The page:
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David Pendered

Clark Atlanta’s enrollment spells trouble for finance venture for student housing by Invest Atlanta, CAU

By David Pendered

Deteriorating conditions at Clark Atlanta University may force a company that’s comprised of Atlanta’s development arm and CAU to close, according to the latest audit of Invest Atlanta.

Clark Atlanta University did not meet enrollment forecasts made in the early 2000s. Credit: usnews.com

Clark Atlanta University did not meet enrollment forecasts made in the early 2000s. Credit: usnews.com

According to bondview.com, ADA/CAU Partners, Inc. already is in technical default of bonds it issued for more than $50 million to finance the construction of student housing. The company has depleted its reserve funds and had to borrow from its insurer to make its payment last year, according to the audit of Invest Atlanta.

The Invest Atlanta audit includes this cautionary statement about the partnership between Invest Atlanta and CAU: “Should the company’s operations not improve, the company might not be able to continue as a going concern.”

The next bond payment is due July 1, according to bondview.com.

The problems evidently stem from CAU’s trend of declining enrollment. That trend is exactly opposite forecasts made in the early 2000s.

A report by Price Waterhouse Cooper, that’s included in the 2004 bond package, predicted enrollment would rise to nearly 5,000. CAU’s enrollment this school year is just over 3,100, according to usnews.com.

The result is that CAU has a lower number of students in need of housing than was forecast at the times the bonds were sold. The consequence is the rent payments do not cover the payments required to service the bonds.

The Invest Atlanta audit notes that city taxpayers are not on the hook for repaying the debt if the company folds.

That’s because investors are to be repaid through the revenues collected from students who reside in the facilities built with proceeds of the bond sale, according to the official statement that accompanied the sale in 2004.

The bond’s risk level is such that the coupon, or interest rate, was 6 percent when it was issued. The upper end of the current yield range is 8.97 percent, according to bondview.com.

The company hired a new management company in 2011 to turn around the project’s results, according to the audit.

Documents issued in 2010 that relate to the hiring of a new management company indicate the project never performed close to its expectations. At that time, the two buildings had an occupancy rate of 59 percent and zero percent. Other comments note:

  • Occupancy in the previous five years had averaged 82 percent;
  • Rent concessions were being offered in 2010;
  • The company did not know the percentage of rents that were past due at periods of 30, 60, and 90 days;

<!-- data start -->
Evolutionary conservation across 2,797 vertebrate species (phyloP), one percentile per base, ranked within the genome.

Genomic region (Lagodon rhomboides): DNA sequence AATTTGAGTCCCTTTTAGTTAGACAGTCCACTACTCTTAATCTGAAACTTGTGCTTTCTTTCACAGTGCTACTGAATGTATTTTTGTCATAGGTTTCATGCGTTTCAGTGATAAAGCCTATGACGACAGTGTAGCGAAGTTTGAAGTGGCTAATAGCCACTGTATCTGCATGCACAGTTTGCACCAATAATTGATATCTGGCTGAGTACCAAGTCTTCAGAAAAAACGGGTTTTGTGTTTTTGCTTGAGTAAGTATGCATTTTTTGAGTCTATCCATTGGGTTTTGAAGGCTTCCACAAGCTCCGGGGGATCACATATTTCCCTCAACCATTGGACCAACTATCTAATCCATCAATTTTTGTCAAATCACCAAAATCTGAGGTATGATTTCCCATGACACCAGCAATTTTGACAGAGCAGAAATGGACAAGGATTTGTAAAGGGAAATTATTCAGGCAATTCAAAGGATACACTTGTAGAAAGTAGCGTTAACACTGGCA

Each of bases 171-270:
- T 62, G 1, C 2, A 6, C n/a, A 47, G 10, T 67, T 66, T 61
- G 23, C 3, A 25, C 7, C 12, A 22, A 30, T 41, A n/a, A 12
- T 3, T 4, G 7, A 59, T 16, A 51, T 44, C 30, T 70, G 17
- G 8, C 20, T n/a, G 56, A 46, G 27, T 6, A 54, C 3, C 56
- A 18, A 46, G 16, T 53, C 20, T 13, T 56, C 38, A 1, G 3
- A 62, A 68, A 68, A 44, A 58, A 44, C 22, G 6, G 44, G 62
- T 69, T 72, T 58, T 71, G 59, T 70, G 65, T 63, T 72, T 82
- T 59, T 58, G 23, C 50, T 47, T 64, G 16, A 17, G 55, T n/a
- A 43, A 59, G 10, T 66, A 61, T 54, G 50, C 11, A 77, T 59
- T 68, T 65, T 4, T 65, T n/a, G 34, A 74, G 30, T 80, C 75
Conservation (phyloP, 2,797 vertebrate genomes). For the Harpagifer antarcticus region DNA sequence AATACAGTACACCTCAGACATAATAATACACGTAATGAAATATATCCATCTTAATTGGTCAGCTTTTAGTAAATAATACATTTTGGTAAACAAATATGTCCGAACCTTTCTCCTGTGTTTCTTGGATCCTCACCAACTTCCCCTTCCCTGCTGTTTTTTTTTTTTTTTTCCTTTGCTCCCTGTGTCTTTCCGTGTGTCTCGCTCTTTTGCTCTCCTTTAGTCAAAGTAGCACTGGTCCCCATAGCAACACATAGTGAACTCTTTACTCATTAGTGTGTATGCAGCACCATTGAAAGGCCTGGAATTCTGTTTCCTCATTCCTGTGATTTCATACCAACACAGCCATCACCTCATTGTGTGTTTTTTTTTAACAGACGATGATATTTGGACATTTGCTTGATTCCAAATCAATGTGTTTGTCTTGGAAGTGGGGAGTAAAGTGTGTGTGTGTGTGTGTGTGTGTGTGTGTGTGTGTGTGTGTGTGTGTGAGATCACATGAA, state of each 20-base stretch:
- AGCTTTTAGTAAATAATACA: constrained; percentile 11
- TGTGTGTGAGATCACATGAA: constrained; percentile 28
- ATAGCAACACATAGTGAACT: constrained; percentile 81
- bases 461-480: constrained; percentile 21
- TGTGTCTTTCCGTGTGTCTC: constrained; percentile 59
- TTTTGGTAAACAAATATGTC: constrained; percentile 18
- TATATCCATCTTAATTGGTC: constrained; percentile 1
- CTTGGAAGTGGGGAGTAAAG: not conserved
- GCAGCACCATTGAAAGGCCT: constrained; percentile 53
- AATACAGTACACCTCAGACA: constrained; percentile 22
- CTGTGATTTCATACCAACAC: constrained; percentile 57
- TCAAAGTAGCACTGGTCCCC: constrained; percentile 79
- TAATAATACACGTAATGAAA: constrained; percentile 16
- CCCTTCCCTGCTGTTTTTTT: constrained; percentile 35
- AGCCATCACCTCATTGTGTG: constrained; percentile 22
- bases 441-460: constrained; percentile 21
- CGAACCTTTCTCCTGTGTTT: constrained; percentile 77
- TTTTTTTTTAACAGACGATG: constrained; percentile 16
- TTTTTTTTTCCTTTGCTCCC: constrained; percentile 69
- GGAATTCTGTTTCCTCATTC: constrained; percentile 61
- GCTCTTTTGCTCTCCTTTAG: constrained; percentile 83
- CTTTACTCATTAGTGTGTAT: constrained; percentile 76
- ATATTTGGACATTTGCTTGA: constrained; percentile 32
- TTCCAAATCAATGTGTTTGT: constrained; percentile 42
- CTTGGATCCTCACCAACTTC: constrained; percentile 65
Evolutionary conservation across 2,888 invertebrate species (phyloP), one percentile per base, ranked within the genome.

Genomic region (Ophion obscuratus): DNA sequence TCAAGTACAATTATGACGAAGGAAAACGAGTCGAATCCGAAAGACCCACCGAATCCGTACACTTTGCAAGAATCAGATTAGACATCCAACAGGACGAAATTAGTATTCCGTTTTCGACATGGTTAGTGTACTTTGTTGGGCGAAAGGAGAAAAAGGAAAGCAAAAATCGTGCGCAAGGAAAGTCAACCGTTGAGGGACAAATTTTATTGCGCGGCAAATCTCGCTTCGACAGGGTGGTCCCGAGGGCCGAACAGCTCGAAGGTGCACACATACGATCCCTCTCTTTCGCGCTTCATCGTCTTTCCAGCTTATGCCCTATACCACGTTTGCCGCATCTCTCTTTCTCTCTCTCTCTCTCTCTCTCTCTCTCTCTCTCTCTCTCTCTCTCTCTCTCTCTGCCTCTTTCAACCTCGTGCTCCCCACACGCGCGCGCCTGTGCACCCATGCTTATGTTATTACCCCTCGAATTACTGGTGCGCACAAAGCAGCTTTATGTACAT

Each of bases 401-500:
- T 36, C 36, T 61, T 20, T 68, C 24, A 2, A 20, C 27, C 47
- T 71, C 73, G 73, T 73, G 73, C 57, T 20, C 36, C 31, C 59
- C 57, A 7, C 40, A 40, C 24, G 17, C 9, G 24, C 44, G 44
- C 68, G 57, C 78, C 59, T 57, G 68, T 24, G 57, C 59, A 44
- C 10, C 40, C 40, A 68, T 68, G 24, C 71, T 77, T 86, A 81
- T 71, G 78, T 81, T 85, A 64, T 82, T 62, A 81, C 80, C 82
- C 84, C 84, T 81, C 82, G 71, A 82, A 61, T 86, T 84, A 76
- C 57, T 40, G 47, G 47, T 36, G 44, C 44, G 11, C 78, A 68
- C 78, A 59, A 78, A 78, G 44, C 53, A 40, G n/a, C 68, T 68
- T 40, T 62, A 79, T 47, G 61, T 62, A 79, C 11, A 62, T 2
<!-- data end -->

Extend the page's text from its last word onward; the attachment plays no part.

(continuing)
• There was no formal marketing plan for the project, according to the June 9 addendum to the company’s RFP for property management services.

The addendum also outlined these problems with the property:

  • “Maintenance issues within the units and within the common areas of the project;
  • “Occupancy issues;
  • “Cash flow/collections issues;
  • “Security concerns;
  • “Student conduct and complaints.”

The fiscal question facing ADA/CAU Partners – how to resolve the debt situation – is the latest local example of the kind of hard times that are inside the mixed bag public finance of higher education.

Just last month, Morehouse College saw its credit rating downgraded by Moody’s Investors Service. Moody’s rated the bond slightly above speculative, with a negative warning that was based in part on declining enrollment.

On the other hand, the credit rating of Kennesaw State University was reported in November as solid investment grade. Moody’s cited KSU’s enrollment of about 22,000 and other factors.

Meantime, Georgia lawmakers are weighing Gov. Nathan Deal’s proposal to sell almost $200 million in bonds to pay for upgrades at the state’s institutions of higher education.


David Pendered

David Pendered, Managing Editor, is an Atlanta journalist with more than 30 years experience reporting on the region’s urban affairs, from Atlanta City Hall to the state Capitol. Since 2008, he has written for print and digital publications, and advised on media and governmental affairs. Previously, he spent more than 26 years with The Atlanta Journal-Constitution and won awards for his coverage of schools and urban development. David graduated from North Carolina State University and was a Western Knight Center Fellow.


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  1. CAU Alumnus January 28, 2013 10:06 pm

    One of the most one-sided, slanted, lazy pieces of so-called journalism I’ve seen in quite a while. Where is the comment from school leaders? “Deteriorating conditions.” Really? Disgraceful.Report

  2. Burroughston Broch January 29, 2013 12:58 am

    @ CAU Alumnus
    Please state exactly what in the article you consider one-sided, slanted, or lazy.
    Of all of the Atlanta University Center Consortium members, only Spelman is in reasonable financial condition, due in no small part to the willingness of its alumna to generously contribute to their alma mater.
    Morehouse is strained and tightening its belt, while encouraging its alumni to follow Spelman’s example in giving.
    CAU is on financial life support and Morris Brown is bankrupt.Report


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